Illustration by Binay Sinha
Last year, India’s two top transport aggregator companies, Uber and Ola, witnessed a slowdown in their ridership growth primarily because both cut back on rider discounts as well as huge marketing spends which goes into creating a new category of business. While this has helped both pare losses that were mounting in the initial years, 2019 will be all about increasing ridership. And it is here that Ola and Uber look set to get into a spectacular slugfest.
The effort to increase ridership will not come only on the back of cab rides, the demand for which is limited to the big cities, but on a diversified portfolio of products such as two-wheelers, three-wheelers, cycles and experiments with new services like buses for both intra and inter-city transportation and e-vehicles.
A senior executive of one of the companies
asserts that the growth will come from offering value to customers rather than unleashing a price war.
Says Pradeep Parameswaran head, India and South Asia, Uber Technologies Inc: “We will not be offering cars at the price of auto rides, but offer them as a value preposition.”
However, this is not the only arena where the two rivals will compete. A more intense battle could be brewing in Uber and Ola’s food delivery business with Uber Eats adding 100 new restaurants to its roster every day and Ola having acquired Foodpanda last year. While it is a crowded market, analysts say that food delivery has caught on in Tier-1 and Tier-2 markets. And both sides are pumping in big bucks to develop this business in cities across the country.
When it comes to increasing ridership, the rivals have a common game plan. Both are looking to expand their foot print to more cities.
Uber is planning to go from 34 cities to over 50 cities in India by the end of the year.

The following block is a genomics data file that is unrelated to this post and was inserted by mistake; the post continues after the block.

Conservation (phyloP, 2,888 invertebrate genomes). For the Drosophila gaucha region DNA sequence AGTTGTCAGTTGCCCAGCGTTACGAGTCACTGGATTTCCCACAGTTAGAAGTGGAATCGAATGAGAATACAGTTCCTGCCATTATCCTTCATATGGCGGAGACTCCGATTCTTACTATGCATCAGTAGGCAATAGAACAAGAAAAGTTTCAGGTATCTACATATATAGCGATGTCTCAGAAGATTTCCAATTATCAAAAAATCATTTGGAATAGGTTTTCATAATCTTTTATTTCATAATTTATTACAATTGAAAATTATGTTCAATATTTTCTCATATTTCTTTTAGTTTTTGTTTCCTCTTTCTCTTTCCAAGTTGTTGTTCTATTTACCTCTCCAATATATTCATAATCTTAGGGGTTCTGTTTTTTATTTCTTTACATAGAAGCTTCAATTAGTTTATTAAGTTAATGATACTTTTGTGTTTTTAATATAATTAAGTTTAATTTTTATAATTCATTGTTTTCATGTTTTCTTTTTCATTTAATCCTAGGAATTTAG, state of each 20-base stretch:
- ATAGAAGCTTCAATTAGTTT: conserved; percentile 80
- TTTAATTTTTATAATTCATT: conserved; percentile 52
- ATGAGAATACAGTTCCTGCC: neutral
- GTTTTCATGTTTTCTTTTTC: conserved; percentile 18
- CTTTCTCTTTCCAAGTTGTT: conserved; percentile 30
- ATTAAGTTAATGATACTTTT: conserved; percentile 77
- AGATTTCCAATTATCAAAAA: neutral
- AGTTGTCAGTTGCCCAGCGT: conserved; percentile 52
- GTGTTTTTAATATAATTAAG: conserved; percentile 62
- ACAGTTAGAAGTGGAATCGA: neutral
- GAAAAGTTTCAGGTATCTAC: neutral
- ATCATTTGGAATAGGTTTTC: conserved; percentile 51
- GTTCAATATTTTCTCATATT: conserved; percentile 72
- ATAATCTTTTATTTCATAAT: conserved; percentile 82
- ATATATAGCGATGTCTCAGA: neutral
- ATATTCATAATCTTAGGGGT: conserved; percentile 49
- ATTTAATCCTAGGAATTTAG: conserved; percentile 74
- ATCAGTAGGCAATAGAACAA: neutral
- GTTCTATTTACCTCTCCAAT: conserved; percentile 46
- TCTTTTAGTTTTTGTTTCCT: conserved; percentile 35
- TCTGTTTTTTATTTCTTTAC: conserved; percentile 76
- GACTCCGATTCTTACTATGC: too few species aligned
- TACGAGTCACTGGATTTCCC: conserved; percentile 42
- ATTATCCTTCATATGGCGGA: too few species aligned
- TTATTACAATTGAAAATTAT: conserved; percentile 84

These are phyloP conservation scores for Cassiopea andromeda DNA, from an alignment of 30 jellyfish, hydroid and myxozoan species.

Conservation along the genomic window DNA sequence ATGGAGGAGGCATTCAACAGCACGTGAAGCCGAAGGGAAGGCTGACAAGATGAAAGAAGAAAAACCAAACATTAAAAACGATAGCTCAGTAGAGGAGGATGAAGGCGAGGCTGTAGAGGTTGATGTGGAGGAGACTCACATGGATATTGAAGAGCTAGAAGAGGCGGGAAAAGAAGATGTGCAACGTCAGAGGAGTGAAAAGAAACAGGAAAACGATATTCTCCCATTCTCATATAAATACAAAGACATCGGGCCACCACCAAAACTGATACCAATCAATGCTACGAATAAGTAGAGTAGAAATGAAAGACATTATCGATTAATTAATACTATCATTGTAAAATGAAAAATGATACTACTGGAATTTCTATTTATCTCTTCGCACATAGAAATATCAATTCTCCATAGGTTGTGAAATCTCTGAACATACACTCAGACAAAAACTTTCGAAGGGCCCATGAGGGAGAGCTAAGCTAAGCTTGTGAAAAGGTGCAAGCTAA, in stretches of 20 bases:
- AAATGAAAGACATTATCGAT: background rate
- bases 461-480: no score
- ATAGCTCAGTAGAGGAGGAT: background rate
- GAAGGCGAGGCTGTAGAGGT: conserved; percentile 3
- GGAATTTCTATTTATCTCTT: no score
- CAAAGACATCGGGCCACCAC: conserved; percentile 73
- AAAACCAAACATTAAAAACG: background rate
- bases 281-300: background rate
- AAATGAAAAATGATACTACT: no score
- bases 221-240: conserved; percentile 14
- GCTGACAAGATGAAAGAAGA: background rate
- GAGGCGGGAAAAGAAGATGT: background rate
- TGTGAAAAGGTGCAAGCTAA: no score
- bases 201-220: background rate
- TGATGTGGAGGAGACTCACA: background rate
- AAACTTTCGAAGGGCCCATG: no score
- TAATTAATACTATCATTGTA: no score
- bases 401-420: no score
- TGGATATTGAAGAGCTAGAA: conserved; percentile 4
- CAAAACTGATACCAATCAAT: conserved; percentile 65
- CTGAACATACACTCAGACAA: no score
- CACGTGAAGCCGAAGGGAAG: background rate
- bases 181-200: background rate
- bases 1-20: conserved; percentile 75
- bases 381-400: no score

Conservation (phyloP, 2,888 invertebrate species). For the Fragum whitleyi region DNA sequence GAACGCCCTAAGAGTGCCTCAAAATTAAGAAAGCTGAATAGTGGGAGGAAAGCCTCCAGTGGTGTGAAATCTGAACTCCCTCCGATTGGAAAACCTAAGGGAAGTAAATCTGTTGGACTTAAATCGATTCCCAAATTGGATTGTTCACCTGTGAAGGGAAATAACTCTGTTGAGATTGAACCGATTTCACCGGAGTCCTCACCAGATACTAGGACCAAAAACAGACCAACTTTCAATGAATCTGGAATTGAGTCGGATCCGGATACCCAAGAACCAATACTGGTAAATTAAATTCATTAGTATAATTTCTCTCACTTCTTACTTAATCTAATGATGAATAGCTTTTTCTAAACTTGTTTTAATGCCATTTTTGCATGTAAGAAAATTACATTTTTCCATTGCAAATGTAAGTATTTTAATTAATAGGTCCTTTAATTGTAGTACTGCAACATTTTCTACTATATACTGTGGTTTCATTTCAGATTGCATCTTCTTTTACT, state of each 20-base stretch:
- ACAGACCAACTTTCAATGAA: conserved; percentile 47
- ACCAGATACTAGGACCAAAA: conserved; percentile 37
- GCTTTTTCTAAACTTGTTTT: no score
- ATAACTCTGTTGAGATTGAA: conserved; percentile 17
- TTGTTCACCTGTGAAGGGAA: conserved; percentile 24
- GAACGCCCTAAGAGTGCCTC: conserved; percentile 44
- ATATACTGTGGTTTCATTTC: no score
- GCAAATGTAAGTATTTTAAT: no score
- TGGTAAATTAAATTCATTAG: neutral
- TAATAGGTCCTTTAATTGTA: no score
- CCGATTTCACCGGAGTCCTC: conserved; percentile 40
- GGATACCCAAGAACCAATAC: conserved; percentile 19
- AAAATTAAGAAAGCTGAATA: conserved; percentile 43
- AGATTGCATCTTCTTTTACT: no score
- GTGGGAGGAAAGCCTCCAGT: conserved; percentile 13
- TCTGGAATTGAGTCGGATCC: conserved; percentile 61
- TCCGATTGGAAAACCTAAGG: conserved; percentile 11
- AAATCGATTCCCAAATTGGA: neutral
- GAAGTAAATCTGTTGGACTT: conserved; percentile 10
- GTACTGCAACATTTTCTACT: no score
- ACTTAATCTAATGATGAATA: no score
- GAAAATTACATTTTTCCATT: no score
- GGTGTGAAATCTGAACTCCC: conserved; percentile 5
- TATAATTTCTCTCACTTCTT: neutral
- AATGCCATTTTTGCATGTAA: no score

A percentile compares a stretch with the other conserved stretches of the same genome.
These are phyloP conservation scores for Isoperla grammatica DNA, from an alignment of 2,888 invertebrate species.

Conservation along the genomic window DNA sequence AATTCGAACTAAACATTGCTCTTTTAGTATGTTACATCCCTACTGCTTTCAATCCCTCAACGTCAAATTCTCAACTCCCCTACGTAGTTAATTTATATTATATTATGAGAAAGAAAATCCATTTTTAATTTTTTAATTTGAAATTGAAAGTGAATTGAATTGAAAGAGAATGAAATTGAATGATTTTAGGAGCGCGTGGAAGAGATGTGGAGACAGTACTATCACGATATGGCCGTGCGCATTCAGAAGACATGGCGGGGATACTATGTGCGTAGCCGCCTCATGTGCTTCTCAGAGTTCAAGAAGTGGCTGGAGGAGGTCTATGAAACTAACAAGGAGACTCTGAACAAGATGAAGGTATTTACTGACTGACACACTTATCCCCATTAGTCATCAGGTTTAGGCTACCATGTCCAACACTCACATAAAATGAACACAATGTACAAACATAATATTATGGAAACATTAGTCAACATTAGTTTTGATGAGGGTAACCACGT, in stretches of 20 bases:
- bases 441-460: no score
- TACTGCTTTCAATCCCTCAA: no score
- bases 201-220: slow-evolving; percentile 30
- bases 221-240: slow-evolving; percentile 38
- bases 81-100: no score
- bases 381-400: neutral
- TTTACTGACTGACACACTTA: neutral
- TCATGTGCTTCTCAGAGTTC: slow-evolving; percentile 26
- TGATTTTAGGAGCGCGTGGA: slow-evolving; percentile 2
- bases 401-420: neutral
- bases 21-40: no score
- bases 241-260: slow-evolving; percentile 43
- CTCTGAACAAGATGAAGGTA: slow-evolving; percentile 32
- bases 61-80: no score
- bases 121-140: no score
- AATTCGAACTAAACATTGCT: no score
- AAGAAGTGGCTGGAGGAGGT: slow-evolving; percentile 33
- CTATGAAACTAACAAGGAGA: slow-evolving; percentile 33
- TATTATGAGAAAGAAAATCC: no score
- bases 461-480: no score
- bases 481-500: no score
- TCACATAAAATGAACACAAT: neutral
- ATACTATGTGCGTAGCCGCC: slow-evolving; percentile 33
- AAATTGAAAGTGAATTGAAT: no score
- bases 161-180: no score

As for Ola, while it will continue to expand within the country, its founder Bhavish Aggarwal is also focussed on grabbing markets overseas. The company has already gone to the UK, New Zealand and Australia. The next stops will be cities in Europe, West Asia, South America and parts of Africa. In most of these areas, its main rival will be Uber.
Some say that Ola’s strategy of expanding to other markets to increase its valuation with global investors while having only scratched the surface of the huge Indian transportation opportunity may backfire. But on the other hand, it could also turn Ola a major global player in the business.
The company has, of course, streamlined its business last year by shutting down its bus service Shuttle and bike-sharing service Pedal and moving its focus away from its content and entertainment business Ola Play.
2019 could also see both companies
experimenting with other modes of transportation such as intra-city bus services.
“It all depends on the Motor Vehicles Act which is pending in the Rajya Sabha. There is hope that the Act will make it easier for these firms to get into the public transport domain. Ola and Uber are planning to either partner with major local bus transporters or make small multiple investments in these companies,” says a source. Those in the know also say that both companies
have collectively kept aside more than $150 million to increase their reach through public transport.
Electric vehicles could be the other area where both Ola and Uber may wish to foray into. Ola is already working on prototypes of electric two-wheelers which they might get OEMs (original Equipment manufacturers) to make. Uber, which has bought electric bike sharing company Jump, could also bring these two-wheelers into the country to push the e-vehicle side of their business.
Clearly, to sustain and grow their businesses, develop new technologies and push multi-modal transportation solutions, both Ola and Uber will need more investments. Uber is working on its global IPO and it is obvious that a substantial portion of the resources will be funnelled into India. Ola’s Aggarwal, too, has begun the year by announcing plans to raise $100 million from ex-Flipkart partner and close friend Sachin Bansal and will surely scout for more money.
Last year there was speculation that Softbank, which is a common investor in Ola and Uber, could broker a merger between the two. However, the rumours have died down now that Uber is going for its IPO.
Uber Chief Executive Officer Dara Khosrowshahi has made it clear that the company has a long term bet in India and that will not change. With only 2 per cent of the urban transportation ridership market currently with the aggregators, the size of the potential market for the business in India is huge. It is safe to say that in the coming days, both Ola and Uber will go all out to corner as much of it as they can.
Series concludes. Here are the remaining three parts of the series: